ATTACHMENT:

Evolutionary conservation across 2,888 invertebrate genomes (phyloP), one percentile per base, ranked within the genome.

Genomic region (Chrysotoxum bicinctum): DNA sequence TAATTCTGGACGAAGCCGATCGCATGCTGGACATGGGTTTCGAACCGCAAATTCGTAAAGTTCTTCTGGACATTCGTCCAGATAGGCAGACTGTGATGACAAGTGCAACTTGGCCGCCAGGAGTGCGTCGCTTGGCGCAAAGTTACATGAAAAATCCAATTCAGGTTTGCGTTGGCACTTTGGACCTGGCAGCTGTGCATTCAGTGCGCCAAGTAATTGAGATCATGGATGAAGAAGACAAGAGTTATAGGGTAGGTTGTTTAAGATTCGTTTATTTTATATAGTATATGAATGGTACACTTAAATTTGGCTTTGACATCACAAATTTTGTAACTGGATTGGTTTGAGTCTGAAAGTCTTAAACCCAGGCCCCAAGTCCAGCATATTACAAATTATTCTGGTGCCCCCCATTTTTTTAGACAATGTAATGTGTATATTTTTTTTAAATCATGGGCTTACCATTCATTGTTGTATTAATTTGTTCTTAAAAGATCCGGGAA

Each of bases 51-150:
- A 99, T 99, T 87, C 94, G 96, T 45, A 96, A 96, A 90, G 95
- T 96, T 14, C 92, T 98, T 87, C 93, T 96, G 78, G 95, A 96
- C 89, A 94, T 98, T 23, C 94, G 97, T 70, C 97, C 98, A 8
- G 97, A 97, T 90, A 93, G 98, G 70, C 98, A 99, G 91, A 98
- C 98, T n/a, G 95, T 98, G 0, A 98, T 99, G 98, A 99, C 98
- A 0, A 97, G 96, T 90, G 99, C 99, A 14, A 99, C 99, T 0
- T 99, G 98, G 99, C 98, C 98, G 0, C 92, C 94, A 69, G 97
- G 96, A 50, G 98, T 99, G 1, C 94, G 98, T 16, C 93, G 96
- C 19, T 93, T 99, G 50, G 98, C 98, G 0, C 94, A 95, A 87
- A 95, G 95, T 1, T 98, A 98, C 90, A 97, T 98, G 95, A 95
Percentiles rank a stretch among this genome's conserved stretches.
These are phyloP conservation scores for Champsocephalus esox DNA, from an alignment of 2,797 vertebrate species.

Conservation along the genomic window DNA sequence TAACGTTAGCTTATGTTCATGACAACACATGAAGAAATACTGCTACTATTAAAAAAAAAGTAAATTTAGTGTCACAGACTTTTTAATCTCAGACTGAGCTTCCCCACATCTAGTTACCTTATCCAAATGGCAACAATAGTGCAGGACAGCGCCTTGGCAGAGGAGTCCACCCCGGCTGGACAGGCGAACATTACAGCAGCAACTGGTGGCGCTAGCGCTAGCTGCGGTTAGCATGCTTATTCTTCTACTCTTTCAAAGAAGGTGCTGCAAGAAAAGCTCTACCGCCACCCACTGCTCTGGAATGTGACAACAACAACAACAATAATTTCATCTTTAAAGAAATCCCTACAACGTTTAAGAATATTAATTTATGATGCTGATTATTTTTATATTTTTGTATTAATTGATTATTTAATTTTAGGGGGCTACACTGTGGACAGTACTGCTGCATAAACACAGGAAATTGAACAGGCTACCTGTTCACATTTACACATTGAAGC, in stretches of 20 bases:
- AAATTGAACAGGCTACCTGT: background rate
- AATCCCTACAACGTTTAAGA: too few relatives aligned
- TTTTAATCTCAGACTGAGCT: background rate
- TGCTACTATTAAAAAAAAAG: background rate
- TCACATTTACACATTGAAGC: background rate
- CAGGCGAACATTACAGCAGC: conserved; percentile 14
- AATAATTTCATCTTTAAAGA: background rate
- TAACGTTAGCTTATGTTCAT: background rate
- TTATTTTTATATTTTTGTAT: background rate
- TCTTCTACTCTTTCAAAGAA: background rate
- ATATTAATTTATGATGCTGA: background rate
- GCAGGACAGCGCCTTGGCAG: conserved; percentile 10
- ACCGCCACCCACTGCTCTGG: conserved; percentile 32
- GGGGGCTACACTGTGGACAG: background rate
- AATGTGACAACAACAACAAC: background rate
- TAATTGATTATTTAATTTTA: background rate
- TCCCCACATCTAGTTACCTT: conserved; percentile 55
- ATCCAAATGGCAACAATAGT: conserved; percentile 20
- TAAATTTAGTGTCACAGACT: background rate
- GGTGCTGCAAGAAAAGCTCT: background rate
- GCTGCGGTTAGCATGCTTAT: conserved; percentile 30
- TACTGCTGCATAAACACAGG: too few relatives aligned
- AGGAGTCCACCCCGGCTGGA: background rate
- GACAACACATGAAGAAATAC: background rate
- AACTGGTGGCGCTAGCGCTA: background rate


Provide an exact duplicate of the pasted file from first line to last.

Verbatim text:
Evolutionary conservation across 2,888 invertebrate genomes (phyloP), one percentile per base, ranked within the genome.

Genomic region (Chrysotoxum bicinctum): DNA sequence TAATTCTGGACGAAGCCGATCGCATGCTGGACATGGGTTTCGAACCGCAAATTCGTAAAGTTCTTCTGGACATTCGTCCAGATAGGCAGACTGTGATGACAAGTGCAACTTGGCCGCCAGGAGTGCGTCGCTTGGCGCAAAGTTACATGAAAAATCCAATTCAGGTTTGCGTTGGCACTTTGGACCTGGCAGCTGTGCATTCAGTGCGCCAAGTAATTGAGATCATGGATGAAGAAGACAAGAGTTATAGGGTAGGTTGTTTAAGATTCGTTTATTTTATATAGTATATGAATGGTACACTTAAATTTGGCTTTGACATCACAAATTTTGTAACTGGATTGGTTTGAGTCTGAAAGTCTTAAACCCAGGCCCCAAGTCCAGCATATTACAAATTATTCTGGTGCCCCCCATTTTTTTAGACAATGTAATGTGTATATTTTTTTTAAATCATGGGCTTACCATTCATTGTTGTATTAATTTGTTCTTAAAAGATCCGGGAA

Each of bases 51-150:
- A 99, T 99, T 87, C 94, G 96, T 45, A 96, A 96, A 90, G 95
- T 96, T 14, C 92, T 98, T 87, C 93, T 96, G 78, G 95, A 96
- C 89, A 94, T 98, T 23, C 94, G 97, T 70, C 97, C 98, A 8
- G 97, A 97, T 90, A 93, G 98, G 70, C 98, A 99, G 91, A 98
- C 98, T n/a, G 95, T 98, G 0, A 98, T 99, G 98, A 99, C 98
- A 0, A 97, G 96, T 90, G 99, C 99, A 14, A 99, C 99, T 0
- T 99, G 98, G 99, C 98, C 98, G 0, C 92, C 94, A 69, G 97
- G 96, A 50, G 98, T 99, G 1, C 94, G 98, T 16, C 93, G 96
- C 19, T 93, T 99, G 50, G 98, C 98, G 0, C 94, A 95, A 87
- A 95, G 95, T 1, T 98, A 98, C 90, A 97, T 98, G 95, A 95
Percentiles rank a stretch among this genome's conserved stretches.
These are phyloP conservation scores for Champsocephalus esox DNA, from an alignment of 2,797 vertebrate species.

Conservation along the genomic window DNA sequence TAACGTTAGCTTATGTTCATGACAACACATGAAGAAATACTGCTACTATTAAAAAAAAAGTAAATTTAGTGTCACAGACTTTTTAATCTCAGACTGAGCTTCCCCACATCTAGTTACCTTATCCAAATGGCAACAATAGTGCAGGACAGCGCCTTGGCAGAGGAGTCCACCCCGGCTGGACAGGCGAACATTACAGCAGCAACTGGTGGCGCTAGCGCTAGCTGCGGTTAGCATGCTTATTCTTCTACTCTTTCAAAGAAGGTGCTGCAAGAAAAGCTCTACCGCCACCCACTGCTCTGGAATGTGACAACAACAACAACAATAATTTCATCTTTAAAGAAATCCCTACAACGTTTAAGAATATTAATTTATGATGCTGATTATTTTTATATTTTTGTATTAATTGATTATTTAATTTTAGGGGGCTACACTGTGGACAGTACTGCTGCATAAACACAGGAAATTGAACAGGCTACCTGTTCACATTTACACATTGAAGC, in stretches of 20 bases:
- AAATTGAACAGGCTACCTGT: background rate
- AATCCCTACAACGTTTAAGA: too few relatives aligned
- TTTTAATCTCAGACTGAGCT: background rate
- TGCTACTATTAAAAAAAAAG: background rate
- TCACATTTACACATTGAAGC: background rate
- CAGGCGAACATTACAGCAGC: conserved; percentile 14
- AATAATTTCATCTTTAAAGA: background rate
- TAACGTTAGCTTATGTTCAT: background rate
- TTATTTTTATATTTTTGTAT: background rate
- TCTTCTACTCTTTCAAAGAA: background rate
- ATATTAATTTATGATGCTGA: background rate
- GCAGGACAGCGCCTTGGCAG: conserved; percentile 10
- ACCGCCACCCACTGCTCTGG: conserved; percentile 32
- GGGGGCTACACTGTGGACAG: background rate
- AATGTGACAACAACAACAAC: background rate
- TAATTGATTATTTAATTTTA: background rate
- TCCCCACATCTAGTTACCTT: conserved; percentile 55
- ATCCAAATGGCAACAATAGT: conserved; percentile 20
- TAAATTTAGTGTCACAGACT: background rate
- GGTGCTGCAAGAAAAGCTCT: background rate
- GCTGCGGTTAGCATGCTTAT: conserved; percentile 30
- TACTGCTGCATAAACACAGG: too few relatives aligned
- AGGAGTCCACCCCGGCTGGA: background rate
- GACAACACATGAAGAAATAC: background rate
- AACTGGTGGCGCTAGCGCTA: background rate